Sounds like there are a couple things going on.

First, you are watching your pin, instead of the target. What kind of target are you shooting at? Is it a 3D target? A paper target? Can you clearly see what you are aiming at?

Second, you need to work on some exercises to target your bow shoulder strength, and range of motion. Some of the motion you experience could be from fear of the shot breaking down. If you build up so that you can hold steady for 20 seconds, you will be golden.

Third, you are focused on the wrong things. You are worried about missing. So, if that is what your mind focuses on, guess what happens? Focus on holding, not on shooting, and definitely not on executing the release. If you draw and hold on your target, and the release never goes off, that is fine. You are reinforcing the positive mental image of holding.

Fourth, followthrough on your shot. Imagine you are pushing your pin into the target like a thumbtack.
 

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Second, you need to work on some exercises to target your bow shoulder strength, and range of motion. Some of the motion you experience could be from fear of the shot breaking down. If you build up so that you can hold steady for 20 seconds, you will be golden.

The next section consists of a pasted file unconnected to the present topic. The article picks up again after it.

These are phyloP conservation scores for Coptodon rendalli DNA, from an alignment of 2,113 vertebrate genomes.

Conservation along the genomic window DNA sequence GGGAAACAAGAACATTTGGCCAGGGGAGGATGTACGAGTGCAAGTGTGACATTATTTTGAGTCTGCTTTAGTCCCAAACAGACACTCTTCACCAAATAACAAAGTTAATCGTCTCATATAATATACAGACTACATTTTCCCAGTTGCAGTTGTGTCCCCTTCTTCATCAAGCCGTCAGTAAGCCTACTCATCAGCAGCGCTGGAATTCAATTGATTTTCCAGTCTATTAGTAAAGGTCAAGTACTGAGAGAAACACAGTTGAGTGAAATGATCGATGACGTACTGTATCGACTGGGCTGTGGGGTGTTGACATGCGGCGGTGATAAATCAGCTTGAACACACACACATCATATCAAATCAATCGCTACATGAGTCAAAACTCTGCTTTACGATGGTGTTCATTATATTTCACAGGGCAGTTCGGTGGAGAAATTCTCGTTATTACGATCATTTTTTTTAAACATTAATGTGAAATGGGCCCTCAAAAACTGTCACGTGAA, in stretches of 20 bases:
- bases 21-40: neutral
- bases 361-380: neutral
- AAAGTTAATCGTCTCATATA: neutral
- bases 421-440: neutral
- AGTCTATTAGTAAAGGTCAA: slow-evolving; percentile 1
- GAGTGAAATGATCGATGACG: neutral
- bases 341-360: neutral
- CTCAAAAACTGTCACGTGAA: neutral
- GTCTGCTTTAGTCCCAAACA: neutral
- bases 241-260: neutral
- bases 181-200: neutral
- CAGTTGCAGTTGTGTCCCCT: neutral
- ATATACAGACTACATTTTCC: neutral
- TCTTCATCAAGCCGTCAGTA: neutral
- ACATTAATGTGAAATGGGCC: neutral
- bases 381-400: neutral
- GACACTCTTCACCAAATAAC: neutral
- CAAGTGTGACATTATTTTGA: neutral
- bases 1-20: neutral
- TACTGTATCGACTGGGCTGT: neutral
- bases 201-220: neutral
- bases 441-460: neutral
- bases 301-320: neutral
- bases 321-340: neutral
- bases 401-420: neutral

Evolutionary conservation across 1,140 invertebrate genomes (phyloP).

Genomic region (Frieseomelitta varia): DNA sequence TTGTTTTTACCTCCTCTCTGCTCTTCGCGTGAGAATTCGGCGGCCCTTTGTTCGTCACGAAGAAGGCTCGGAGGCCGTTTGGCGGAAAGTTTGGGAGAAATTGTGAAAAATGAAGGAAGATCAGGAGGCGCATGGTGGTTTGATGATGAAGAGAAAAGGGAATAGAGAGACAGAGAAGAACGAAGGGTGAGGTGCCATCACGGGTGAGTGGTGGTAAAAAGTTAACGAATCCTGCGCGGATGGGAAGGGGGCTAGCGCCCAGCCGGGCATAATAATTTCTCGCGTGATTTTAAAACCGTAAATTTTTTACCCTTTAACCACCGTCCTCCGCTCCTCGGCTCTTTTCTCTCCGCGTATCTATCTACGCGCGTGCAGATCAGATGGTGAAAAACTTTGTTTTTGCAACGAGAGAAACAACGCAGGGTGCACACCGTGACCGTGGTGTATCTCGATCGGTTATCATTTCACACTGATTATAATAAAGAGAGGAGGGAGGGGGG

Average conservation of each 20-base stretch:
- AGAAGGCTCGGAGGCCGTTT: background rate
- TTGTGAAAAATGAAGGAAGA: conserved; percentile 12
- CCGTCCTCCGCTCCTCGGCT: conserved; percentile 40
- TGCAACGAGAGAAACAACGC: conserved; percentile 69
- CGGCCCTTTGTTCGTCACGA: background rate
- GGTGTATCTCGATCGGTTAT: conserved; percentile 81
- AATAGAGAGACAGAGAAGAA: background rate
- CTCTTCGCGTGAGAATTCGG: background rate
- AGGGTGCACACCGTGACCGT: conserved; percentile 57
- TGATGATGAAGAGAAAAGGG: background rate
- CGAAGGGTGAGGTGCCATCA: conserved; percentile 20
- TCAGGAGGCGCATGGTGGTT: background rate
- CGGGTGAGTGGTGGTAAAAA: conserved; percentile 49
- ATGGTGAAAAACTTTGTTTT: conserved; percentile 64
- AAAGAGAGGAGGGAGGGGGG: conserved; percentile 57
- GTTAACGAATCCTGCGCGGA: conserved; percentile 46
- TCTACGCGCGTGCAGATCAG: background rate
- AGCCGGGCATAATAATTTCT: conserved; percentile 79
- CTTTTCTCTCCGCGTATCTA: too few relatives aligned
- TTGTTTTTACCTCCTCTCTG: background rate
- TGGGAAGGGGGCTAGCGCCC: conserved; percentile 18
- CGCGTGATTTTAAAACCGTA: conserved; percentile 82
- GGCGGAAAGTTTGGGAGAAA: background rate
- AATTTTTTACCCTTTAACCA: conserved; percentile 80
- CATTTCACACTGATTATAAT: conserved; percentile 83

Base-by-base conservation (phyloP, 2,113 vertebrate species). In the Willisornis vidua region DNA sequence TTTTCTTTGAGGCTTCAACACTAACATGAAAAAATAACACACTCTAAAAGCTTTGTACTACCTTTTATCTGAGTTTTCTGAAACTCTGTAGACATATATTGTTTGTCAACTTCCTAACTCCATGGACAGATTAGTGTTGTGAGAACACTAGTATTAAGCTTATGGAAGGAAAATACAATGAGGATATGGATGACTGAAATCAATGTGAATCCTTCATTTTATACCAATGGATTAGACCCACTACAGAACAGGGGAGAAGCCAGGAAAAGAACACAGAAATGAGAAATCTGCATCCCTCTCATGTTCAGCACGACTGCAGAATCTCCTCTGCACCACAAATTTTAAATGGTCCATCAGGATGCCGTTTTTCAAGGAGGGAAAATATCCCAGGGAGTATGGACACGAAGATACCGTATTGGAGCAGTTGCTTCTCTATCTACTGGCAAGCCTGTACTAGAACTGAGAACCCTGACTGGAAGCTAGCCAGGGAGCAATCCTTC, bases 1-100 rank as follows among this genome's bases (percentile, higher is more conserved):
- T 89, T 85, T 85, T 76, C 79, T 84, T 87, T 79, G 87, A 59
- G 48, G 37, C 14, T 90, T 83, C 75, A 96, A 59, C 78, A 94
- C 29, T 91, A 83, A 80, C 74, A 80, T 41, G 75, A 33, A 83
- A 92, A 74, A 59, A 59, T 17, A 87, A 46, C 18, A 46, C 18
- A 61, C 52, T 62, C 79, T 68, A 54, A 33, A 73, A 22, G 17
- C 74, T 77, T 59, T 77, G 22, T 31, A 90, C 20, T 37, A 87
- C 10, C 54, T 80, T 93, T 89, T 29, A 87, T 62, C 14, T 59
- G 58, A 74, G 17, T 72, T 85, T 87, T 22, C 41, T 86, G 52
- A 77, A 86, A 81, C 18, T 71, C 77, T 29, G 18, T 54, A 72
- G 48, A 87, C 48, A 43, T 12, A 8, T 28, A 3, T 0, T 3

I was thinking the same thing about keeping the bow shoulder down. If my bow shoulder rises I notice more movement. It may not be you whole problem but it would be something to look at.
 

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Practice doesn't make you perfect, perfect practice does:wink: I would look into finding a good coach to evaluate your shooting and give you pointers to get you going in the right directions.

Don't give up. You sound like you have the dedication to succeed, you just need a few pointers to get you over the hump :thumb:
That would be my thought too - 15 perfectly practiced arrows will literally be more beneficial than 150 bad ones. Bad practice just reinforces bad habits. 15 shots you learned something from are better than 150 you didn't.

It's not just good enough to ask "how's my form" and get all that physical stuff down but you also have to learn how to focus correctly and practice correctly. A coach should address mental focus both while at full draw and having your practiced be focused towards making you a good shot.
 

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One method to evaluate your draw length is to observe how the pin is moving. If the pin is moving is small jerky motions your draw is too short. If the pin is moving in large slow movements the draw length is too long. The best you can hope for is small slow movements. Holding still is not normal.